Pine, Rose and Fleur de Lis

by Susie Frances Harrison


 

OF LOVE IN DANGER


 

Out—out—out—and away, away,
       Far away from the sheltering bay,
       With the houses hanging out of the town,
       And the shoeless children at their play
       Happy and hearty and blithe and brown;
5
       Far away from the daisied down
       That crowns the cliff with a vagrant fine,
       The dashing vagabond columbine;
       Far away, ( and I feel no twinge)
       From its scarlet bright familiar fringe;
10
       Till the houses and cliff are faded quite.
       Only a cottage, small and white,
       Left, as I turn my head to the right,
       Mark it there in the evening light;
       So I drift away from the bay,
15
                                   Away, away.

       What do you do out so far?
       Look! already the evening star
       Rises over your beautiful bay;
       Already the children upon the sand,

20
       Grow tired of glee and tired of play,
       Are clustered in a sleepy band.
       Look! at the window a mother’s hand,
       And voices calling “Come in!” Come back!
       What will you do when the shadows black
25
       O’ertake you on your seaward tack?
       Look! There will be no moon to-night,
       And it is not far, not far from the sea;
       Drenched you will be,
       Do you not hear
30
       Faint but clear,
       The mothers’ voices calling?

Out—out—out—and away, away,
       Further away from the sheltered bay!
       I have no fear of the amber floor,

35
       My boat is of amber—I have no oar,
       No rudder have I, but I have a sail—
       See! when I left it was linen pale,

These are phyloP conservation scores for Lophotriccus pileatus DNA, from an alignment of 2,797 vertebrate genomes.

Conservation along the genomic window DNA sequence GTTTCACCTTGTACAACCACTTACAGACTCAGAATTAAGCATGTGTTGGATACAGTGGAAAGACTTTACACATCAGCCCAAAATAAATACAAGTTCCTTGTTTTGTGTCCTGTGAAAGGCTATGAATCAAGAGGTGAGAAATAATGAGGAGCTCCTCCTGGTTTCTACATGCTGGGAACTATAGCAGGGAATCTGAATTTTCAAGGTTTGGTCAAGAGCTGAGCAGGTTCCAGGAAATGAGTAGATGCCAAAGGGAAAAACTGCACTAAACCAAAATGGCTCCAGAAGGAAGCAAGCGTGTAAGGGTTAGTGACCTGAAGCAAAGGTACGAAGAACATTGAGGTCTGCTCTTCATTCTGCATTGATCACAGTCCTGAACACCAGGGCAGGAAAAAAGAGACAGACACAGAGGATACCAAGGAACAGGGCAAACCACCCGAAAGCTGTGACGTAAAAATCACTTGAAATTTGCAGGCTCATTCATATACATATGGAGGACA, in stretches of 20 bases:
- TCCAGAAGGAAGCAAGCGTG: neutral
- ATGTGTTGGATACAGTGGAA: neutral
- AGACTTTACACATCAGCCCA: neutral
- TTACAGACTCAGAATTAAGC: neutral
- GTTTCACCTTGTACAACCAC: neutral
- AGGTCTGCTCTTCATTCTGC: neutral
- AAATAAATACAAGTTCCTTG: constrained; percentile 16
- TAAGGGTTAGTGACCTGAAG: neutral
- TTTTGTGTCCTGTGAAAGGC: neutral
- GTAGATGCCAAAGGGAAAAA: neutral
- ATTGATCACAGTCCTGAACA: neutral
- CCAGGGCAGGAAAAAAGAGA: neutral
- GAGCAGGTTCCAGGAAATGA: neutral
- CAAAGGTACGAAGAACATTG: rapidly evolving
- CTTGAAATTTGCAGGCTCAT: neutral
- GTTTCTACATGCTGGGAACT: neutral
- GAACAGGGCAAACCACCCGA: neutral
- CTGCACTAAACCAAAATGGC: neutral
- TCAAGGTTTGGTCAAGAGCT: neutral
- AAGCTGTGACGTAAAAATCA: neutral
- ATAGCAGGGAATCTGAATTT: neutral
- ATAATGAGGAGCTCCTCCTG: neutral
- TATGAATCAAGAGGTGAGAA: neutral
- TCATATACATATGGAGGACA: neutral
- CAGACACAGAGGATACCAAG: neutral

Now it is fixed to a golden mast,
       And silken and yellow it flies full fast!
40
       Smooth are the waters and calm the air,
       A great gold light glows everywhere,
       So have I seen a sunset rare,
       Gild like the mythic god of old
       My little town so white and cold,
45
       The little town that is far behind
       The silken sail that flies on the wind.
       So I drift away from the bay,
                                   Away, away!

       Hist! For I’d help you yet.

50
       Out of the waves and the wet,
       Out of the gathering black,
       Here is my voice to say,
       While it is light come back!
       Drowned you will be;
55
       Do you not see
       There to the right
       The open sea?
       Here is my hand to save
       From wave upon wave,
60
       From grave upon grave,
       And blackness surely descending.
       If it were not so dark!
       If by some light I might mark
       If your journey be ending!
65
       No. There it is about you,
       All the hurry and flash,
       And the whirl and the crash
       Of the storm about you!
       God! I would help you yet!
70
       Out of the waves and the wet,
       Out of the wind and the waves,
       Out of the gathering black,
       And the gathering graves—